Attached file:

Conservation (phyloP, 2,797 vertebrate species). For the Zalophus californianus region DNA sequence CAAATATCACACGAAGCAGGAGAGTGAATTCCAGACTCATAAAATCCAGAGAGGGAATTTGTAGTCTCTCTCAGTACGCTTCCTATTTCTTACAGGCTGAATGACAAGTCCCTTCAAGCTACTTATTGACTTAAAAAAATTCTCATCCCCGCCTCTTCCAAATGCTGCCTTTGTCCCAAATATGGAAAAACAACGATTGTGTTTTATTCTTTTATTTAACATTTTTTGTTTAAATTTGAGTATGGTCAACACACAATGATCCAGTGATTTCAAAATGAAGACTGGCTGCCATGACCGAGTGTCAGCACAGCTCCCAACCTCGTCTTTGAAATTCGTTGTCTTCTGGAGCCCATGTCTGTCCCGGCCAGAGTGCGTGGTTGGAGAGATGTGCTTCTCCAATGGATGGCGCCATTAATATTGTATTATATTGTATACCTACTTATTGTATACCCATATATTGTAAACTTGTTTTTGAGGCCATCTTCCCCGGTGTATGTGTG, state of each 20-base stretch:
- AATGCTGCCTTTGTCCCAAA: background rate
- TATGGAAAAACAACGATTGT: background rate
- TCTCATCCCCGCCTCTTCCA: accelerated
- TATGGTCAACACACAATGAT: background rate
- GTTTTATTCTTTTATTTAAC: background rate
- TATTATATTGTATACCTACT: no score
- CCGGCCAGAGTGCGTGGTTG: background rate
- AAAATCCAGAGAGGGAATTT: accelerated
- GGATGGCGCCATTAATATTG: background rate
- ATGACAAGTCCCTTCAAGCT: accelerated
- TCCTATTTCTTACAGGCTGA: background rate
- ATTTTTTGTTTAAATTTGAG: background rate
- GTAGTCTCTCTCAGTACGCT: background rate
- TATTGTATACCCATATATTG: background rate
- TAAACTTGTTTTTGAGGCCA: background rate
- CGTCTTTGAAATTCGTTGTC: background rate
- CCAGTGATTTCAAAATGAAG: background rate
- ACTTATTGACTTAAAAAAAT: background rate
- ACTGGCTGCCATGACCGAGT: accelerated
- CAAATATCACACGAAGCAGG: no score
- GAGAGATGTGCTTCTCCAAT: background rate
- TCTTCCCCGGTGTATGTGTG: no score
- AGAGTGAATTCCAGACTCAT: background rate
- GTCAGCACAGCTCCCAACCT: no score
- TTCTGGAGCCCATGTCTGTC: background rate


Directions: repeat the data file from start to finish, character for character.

Conservation (phyloP, 2,797 vertebrate species). For the Zalophus californianus region DNA sequence CAAATATCACACGAAGCAGGAGAGTGAATTCCAGACTCATAAAATCCAGAGAGGGAATTTGTAGTCTCTCTCAGTACGCTTCCTATTTCTTACAGGCTGAATGACAAGTCCCTTCAAGCTACTTATTGACTTAAAAAAATTCTCATCCCCGCCTCTTCCAAATGCTGCCTTTGTCCCAAATATGGAAAAACAACGATTGTGTTTTATTCTTTTATTTAACATTTTTTGTTTAAATTTGAGTATGGTCAACACACAATGATCCAGTGATTTCAAAATGAAGACTGGCTGCCATGACCGAGTGTCAGCACAGCTCCCAACCTCGTCTTTGAAATTCGTTGTCTTCTGGAGCCCATGTCTGTCCCGGCCAGAGTGCGTGGTTGGAGAGATGTGCTTCTCCAATGGATGGCGCCATTAATATTGTATTATATTGTATACCTACTTATTGTATACCCATATATTGTAAACTTGTTTTTGAGGCCATCTTCCCCGGTGTATGTGTG, state of each 20-base stretch:
- AATGCTGCCTTTGTCCCAAA: background rate
- TATGGAAAAACAACGATTGT: background rate
- TCTCATCCCCGCCTCTTCCA: accelerated
- TATGGTCAACACACAATGAT: background rate
- GTTTTATTCTTTTATTTAAC: background rate
- TATTATATTGTATACCTACT: no score
- CCGGCCAGAGTGCGTGGTTG: background rate
- AAAATCCAGAGAGGGAATTT: accelerated
- GGATGGCGCCATTAATATTG: background rate
- ATGACAAGTCCCTTCAAGCT: accelerated
- TCCTATTTCTTACAGGCTGA: background rate
- ATTTTTTGTTTAAATTTGAG: background rate
- GTAGTCTCTCTCAGTACGCT: background rate
- TATTGTATACCCATATATTG: background rate
- TAAACTTGTTTTTGAGGCCA: background rate
- CGTCTTTGAAATTCGTTGTC: background rate
- CCAGTGATTTCAAAATGAAG: background rate
- ACTTATTGACTTAAAAAAAT: background rate
- ACTGGCTGCCATGACCGAGT: accelerated
- CAAATATCACACGAAGCAGG: no score
- GAGAGATGTGCTTCTCCAAT: background rate
- TCTTCCCCGGTGTATGTGTG: no score
- AGAGTGAATTCCAGACTCAT: background rate
- GTCAGCACAGCTCCCAACCT: no score
- TTCTGGAGCCCATGTCTGTC: background rate